Tuesday, 31 March 2015

no, I don't

A talented student of mine asked me today if I request a deposit for commissioned works. It's an interesting question with no right answer. The points I can offer are based on my past experience and current practice in my studio.

I worked in commercial galleries from my 18th birthday to past my 34th. Every single time I had arranged a commission for a customer during that time, a substantial deposit was taken, at times up to the full amount. This was for several reasons. First, it was to secure the client's commitment. Second, it was to give the artist a go ahead, something a gallery would not likely do without such a commitment from the interested party. Third, it was to avoid a client backing out upon completion. Of course he/she still could, but would honour a paid agreement more easily. Most of the time, these transactions worked beautifully, resulting in the collector's happiness and sometimes emotionally moving acceptance of the painting. The artist benefited as well, often able to charge a premium for such a personal, particular kind of work. The only hiccup was when the client had a vision dominated by their own hopes for the final look. In these cases, the artist essentially became an extension of the buyer's hand, only without the understanding of skills and interpretation necessary for a great piece of art. In one fantastic gallery I had worked in, even an obstacle such as this was overcome by wonderful communication between the buyer, the gallery owner and the artist. Usually this only ended up strengthening all of the relationships.

As a professional artist, I have never taken a deposit. This is because I only take on commissions I'm interested in. There have been opportunities I turned down. I did not 'feel it'. It would have been a poor painting, if only in my opinion. I take requests for growth. If the subject matter sets me afire, I'm in. The option for the recipient to turn down the finished creation is always available. When I make something, I dig it or it doesn't leave the studio. My thought is if the person isn't tickled pink, the painting will easily sell to someone else. I've never had to do that. Happy creating!

Nikol Haskova Studio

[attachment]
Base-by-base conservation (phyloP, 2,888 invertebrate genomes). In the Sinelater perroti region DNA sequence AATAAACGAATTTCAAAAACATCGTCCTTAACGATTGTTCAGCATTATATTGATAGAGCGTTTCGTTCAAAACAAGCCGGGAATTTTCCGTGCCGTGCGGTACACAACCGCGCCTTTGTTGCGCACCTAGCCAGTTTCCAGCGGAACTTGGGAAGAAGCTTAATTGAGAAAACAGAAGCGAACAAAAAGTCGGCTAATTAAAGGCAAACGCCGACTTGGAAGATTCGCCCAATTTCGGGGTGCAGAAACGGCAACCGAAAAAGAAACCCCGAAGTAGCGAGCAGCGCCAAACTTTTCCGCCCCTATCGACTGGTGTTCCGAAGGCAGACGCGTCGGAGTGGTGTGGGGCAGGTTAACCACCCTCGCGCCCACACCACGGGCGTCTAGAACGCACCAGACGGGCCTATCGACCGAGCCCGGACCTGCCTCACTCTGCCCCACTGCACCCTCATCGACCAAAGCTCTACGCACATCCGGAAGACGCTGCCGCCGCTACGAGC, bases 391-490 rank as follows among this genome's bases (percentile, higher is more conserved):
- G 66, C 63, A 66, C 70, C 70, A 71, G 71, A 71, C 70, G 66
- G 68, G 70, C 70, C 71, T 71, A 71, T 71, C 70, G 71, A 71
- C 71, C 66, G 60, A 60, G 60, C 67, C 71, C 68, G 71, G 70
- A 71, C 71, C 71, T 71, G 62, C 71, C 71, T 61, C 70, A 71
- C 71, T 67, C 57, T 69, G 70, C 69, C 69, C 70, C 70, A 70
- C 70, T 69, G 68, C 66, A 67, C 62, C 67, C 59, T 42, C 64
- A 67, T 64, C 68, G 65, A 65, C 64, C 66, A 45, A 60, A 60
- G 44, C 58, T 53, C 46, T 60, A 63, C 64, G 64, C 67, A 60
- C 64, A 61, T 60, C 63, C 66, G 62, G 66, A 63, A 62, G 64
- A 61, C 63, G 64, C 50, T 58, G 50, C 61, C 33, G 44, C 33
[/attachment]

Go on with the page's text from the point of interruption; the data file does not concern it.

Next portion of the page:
Thursday, 26 March 2015

inside, he was just a big softie

A friend had an exhibition. She is an art teacher and I have the utmost respect for her craft. Her photography is fantastic because of her technical skills, but more importantly, her beautiful mind invites engaging themes to spill into her work. In the recent show, she explored the theme of her son playing a knight and a ninja. With the costumes somewhat obscuring his little body, the boy took on the roles of someone much bigger, stronger, braver and simply, someone a 5 year old much admires.

We had a great conversation about raising boys. Many questions came up, not the least of which was: "How do we nurture the sweet, gentle spirit our sons so freely share with us right now, while letting them grow into confident, competent men?" There are so many pressures girls feel while growing up. What I didn't witness until I became a mom was that boys have a lot of the same pressures, with the disadvantage to openly talk about them among their peers. The expectancy to grow fast and be tough seems prominent in western society. I think some of that is changing and I'm happy to participate.

This painting was done a few years ago. I loved it then. As I saw it again last week, I realized it was ready to morph into something more current for me. I added the blooms and a soft pink trickle spill on the side. The title "South of the Cut" has become "Inside, He Was Just A Big Softie".

Nikol Haskova Studio

Tuesday, 24 March 2015



swoon over the light
take big gulps of air
drown in greenness
shimmer with passion


get swept into a current
let go of it and yourself
like an opening lotus
play play play play play

Thursday, 12 March 2015


The overworked painting is familiar to many painters.
If you're committed to your practice, it is likely that you'll meet this beast yourself. 
My question is: knowing that I've already gone too far, is there a way to return to the simplicity and wonder that once was?

I'm going with a loud yes. 
Perhaps I needed the complexity to lead me back to the elementary. 

I'm where I'm supposed to be. 
The  challenge is to radiate the feeling that ignited this painting. 
It's that simple, pun intended.

Wednesday, 4 March 2015

lovely gentle flowers

Doing the body of work I've been wanting to dig into is so satisfying. 
For the first time, I'm plunging into a luring pool of unknowing. 
No idea of how it will be received, visually and philosophically. 
Potential sales are a pure question mark. 
The curiosity factor is barely tipping the scales up, 
predictably starring opposite fear. 
Since I've told fear that I will not be its slave, 
curiosity has happily bloomed. 
I've finished projects I loved, 
only to never see them take off in public. 
Back then, I was devastated. 
This time, the yearning to run straight 
into a blurry wall is undeniable. 
There is no choice, yet I don't feel I have to. 
I just want to. 
It's already been set in motion in my subconscious. 
And that is a great place to be born.